Hoping to get even with gambler/bookie Johnny Silk, racetrack owners and partners Dorval and Farley convince down-and-out Martha Preston to pose as a rich, single French countess, whom Silk... See full summary »
Hoping to get even with gambler/bookie Johnny Silk, racetrack owners and partners Dorval and Farley convince down-and-out Martha Preston to pose as a rich, single French countess, whom Silk falls in love with and asks to marry. After the marriage Martha, who has genuinely fallen in love with Silk, innocently feeds his inside betting information to Dorval, causing Silk to lose a fortune. When she realizes what she's done, she confesses all to her husband, who becomes enraged and orders her out of his life. Faced with poverty, she teams up once again with Dorval as he asks her to betray Silk one last time. Written by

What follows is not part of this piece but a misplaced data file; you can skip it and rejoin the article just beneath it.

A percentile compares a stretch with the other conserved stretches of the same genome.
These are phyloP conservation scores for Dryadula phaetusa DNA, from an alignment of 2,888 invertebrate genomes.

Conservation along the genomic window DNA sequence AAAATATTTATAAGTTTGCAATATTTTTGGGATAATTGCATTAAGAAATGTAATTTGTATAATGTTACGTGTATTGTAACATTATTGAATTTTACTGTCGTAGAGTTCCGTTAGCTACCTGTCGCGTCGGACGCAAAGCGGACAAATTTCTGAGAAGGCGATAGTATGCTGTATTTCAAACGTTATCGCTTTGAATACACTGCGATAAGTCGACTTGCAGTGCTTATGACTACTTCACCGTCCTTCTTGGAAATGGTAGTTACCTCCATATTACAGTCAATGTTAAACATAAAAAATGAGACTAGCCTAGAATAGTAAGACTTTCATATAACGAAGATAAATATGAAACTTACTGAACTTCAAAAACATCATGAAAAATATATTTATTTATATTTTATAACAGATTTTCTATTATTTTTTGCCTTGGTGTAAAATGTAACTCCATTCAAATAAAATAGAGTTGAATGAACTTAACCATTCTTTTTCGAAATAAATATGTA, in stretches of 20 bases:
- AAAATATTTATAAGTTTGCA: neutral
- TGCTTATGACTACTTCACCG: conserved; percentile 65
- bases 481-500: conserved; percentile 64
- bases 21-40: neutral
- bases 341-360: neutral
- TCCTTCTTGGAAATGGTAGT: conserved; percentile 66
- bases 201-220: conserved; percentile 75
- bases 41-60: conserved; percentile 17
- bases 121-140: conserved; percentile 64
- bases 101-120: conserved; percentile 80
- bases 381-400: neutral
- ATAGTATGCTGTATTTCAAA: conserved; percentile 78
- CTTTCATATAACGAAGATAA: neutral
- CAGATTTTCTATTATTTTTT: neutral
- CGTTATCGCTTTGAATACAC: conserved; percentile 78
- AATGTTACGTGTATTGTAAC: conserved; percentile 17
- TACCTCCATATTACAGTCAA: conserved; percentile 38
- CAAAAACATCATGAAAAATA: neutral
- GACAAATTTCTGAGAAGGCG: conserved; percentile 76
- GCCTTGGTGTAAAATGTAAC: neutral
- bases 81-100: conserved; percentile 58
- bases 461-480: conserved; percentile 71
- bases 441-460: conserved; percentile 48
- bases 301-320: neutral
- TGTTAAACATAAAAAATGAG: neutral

Doug Sederberg <firstname.lastname@example.org>
I'm not quite sure what happened to Ricardo Cortez' career. True enough, he was pretty shaky in his early talkies, still (mis)cast as the foreign lover with a Bowery accent, but by the time this movie was made, he was absolutely solid and well cast as a gambler. Perhaps by this point in his career, people were no longer interested in paying money to find out.
Mary Astor, on the other hand, had finally learned her craft. In silent movies, she had relied on her immense, youthful beauty. In her early talkies, she seems timid and overwhelmed, but by this time she knew how to steal a scene by repose: in a swirling sea of movement, she was the still spot. Think of her in THE MALTESE FALCON, seated in the armchair. Think of her in DODSWORTH offering her hand to Walter Huston. Think of her in PALM BEACH STORY chattering a mile a minute.... but no. Everyone is brilliant in a Preston Sturges comedy, and unexpected.
She is not note perfect here: a bit weak in the early scenes. But still, by the 20-minute mark in this one-hour programmer, she owns it. Take a look at it.
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